Web sites based on user generated content need to …well… let users generate content (obviously you read this blog for its insights!).
Except that opens a huge can of worms. Some users will want to deface content that other users have created. Others will try and upload content that covers your web site in platypuses – just to prove they can. Still others will try and upload malicious content so they can steal other user’s personal information, such as passwords.
Let’s look at one small part of the problem – letting users add content to a site. Say you have a nice little form that looks something like this (note this form does not work):
Create Some Content!
Soon your first user wanders by – and is aghast at the primitiveness of your solution. How do I make things bold? Color? Links? Pictures?
At this point a bright idea pops into your head – why not write a nice, simple, little formatting language? Maybe we could make italic text like ”this”. And bold text like ”’this”’. Thankfully, you soon come to your senses and realize this has all been done before – just pick you favorite between MediaWiki, Textile, Markdown, and scores of others.
Then again, why bother making users learn some strange new markup language? What about a nice editor – something like this. Then again, if you hate you users, you could try something like this. Either way, you happily code up your nice editor and wait for good things to happen.
When Bad Things Happen
Before you know it, you’re running the next MySpace, and you’re barely off the phone with Yahoo when Google comes calling. But then disaster strikes – one of your valued customers, Sammy, has decided to befriend every other member. Your website crashes under the load, Yahoo and Google decide you’re an incompetent lout and they shower their millions on your evil competitor.
Don’t Trust Your Users
The sad moral of the story is don’t trust your users. You have to sanitize everything uploaded to your web site. Your nice little editor produces HTML – which you blithely except and store right into the database.
Although a bit ashamed at your gaffe, you figure any fool can clean up a bit of HTML. You code up a baroque regular expression, that only you can understand, and update your web site. You figure Google will be back begging tomorrow.
Tomorrow dawns, and now everyone is friends of Sally. Eeek gads – what went wrong this time? After a bit of searching you come across a sketchy looking site that has pages and pages of examples on how to defeat your primitive defences.
Despairing, you take the day off and ponder becoming a rock star, or if that fails, a real estate agent.
The next day, everyone has decided to become friends with Sue. Your heart warms as you watch all your users getting to know each other. That feeling lasts through your first cup of coffee, when you get slapped by a lawsuit from some weird sounding European country you’ve never heard of claiming that you’ve willfully exposed personal details about your users without their consent. You figure its time to buckle down and solve this problem once and for all.
A bit of searching on Google turns up a bewildering number of choices. You find one site though, HTML Purifier, that offers a nice comparison of the options. By now its lunch, and you call up your buddy Bill to grab some food.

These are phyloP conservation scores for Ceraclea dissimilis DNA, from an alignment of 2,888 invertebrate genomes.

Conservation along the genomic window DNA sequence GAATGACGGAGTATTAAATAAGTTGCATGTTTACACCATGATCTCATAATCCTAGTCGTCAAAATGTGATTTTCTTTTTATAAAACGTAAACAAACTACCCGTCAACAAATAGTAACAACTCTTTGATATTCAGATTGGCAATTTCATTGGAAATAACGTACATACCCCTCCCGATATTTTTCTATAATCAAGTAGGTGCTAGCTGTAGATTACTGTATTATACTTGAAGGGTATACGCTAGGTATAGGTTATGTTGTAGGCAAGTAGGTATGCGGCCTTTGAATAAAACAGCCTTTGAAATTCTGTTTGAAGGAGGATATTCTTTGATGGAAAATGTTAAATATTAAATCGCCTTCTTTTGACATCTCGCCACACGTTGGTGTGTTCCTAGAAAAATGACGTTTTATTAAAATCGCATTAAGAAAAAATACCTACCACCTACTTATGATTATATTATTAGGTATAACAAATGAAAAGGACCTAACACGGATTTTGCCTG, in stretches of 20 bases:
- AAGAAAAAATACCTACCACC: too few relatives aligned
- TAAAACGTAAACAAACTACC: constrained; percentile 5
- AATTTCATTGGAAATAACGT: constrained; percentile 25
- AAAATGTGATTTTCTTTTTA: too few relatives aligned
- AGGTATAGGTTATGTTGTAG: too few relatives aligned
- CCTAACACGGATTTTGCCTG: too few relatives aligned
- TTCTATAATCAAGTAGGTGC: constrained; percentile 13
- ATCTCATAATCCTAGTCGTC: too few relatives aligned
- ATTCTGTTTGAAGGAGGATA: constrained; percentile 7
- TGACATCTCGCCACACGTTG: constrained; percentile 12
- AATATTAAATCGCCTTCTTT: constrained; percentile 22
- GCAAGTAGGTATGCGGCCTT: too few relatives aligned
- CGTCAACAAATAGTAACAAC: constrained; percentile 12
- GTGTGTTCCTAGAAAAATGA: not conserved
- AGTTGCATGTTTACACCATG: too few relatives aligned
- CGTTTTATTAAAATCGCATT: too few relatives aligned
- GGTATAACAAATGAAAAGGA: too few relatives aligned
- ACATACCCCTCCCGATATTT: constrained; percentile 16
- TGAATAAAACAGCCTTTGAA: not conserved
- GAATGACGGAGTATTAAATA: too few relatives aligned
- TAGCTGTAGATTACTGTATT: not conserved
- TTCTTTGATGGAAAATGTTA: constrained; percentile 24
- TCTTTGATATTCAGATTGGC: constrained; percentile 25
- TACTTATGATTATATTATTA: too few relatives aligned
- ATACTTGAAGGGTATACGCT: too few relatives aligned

You tell Bill about your woes. He calls you an idiot and says that you have to buy him lunch. He then points out that your fancy little editor generates XHTML, right? So why don’t you use libxml to parse the XHTML, and tell it to validate it against Basic XHTML. Seeing the bewildered look in your eye, Bill sighs deeply, and tries again.
Look, he says, trying to validate HTML leads right into the morass of tag soup where browsers do their best to render whatever you throw at them. Although that sounds nice, it reality it leaves a vast attack space for someone to slip in malicious content, often times using invalid HTML.
If you switch to XHTML, you immediately eliminate that problem. Continuing, Bill also points out that you can reuse all the work that has gone into building the XML tool chain. And even better, he explains, the W3C has kindly spent the last five years breaking XHTML into different modules. Each module is rigorously defined via a DTD.
They have also been kind enough to define XHTML Basic, which combines a subset of XHTML modules to create a simplified version of XHTML that can run on small devices such as PDAs and cellphones. It eliminates most of the nasty XHTML elements – with a tweak here and a there you can get rid of them all. And while you are at it, its probably best to eliminate all the predefined character entities (you do use UTF8, don’t you?).
So all you have to do is take the XHTML Basic DTD and validate user input against it. You say that sounds awfully difficult. Bill laughs, and quickly writes a few lines of Ruby code on a napkin:
require 'xml/libxml_so' def verify(html) dtd = XML::Dtd.new("public", 'xhtml1-transitional.dtd') parse = XML::Parser.string(html) parse.validate(dtd) end
And voila, you’ve successfully plugged at least one security hole in your web site. Undoubtedly there are many more to be found.
Update – Its definitely worth reading the great comment from Ambush Commander, who is the author of HTML Purifier, an HTML sanitization library. I should have been more clear that XHTML Basic is a good starting point since it removes a large portion of XHML that you don’t want to support. However, it still includes dangerous elements like <script> and <object>, so clearly you have to remove those. Anyway, its worth checking out out his comment and my response.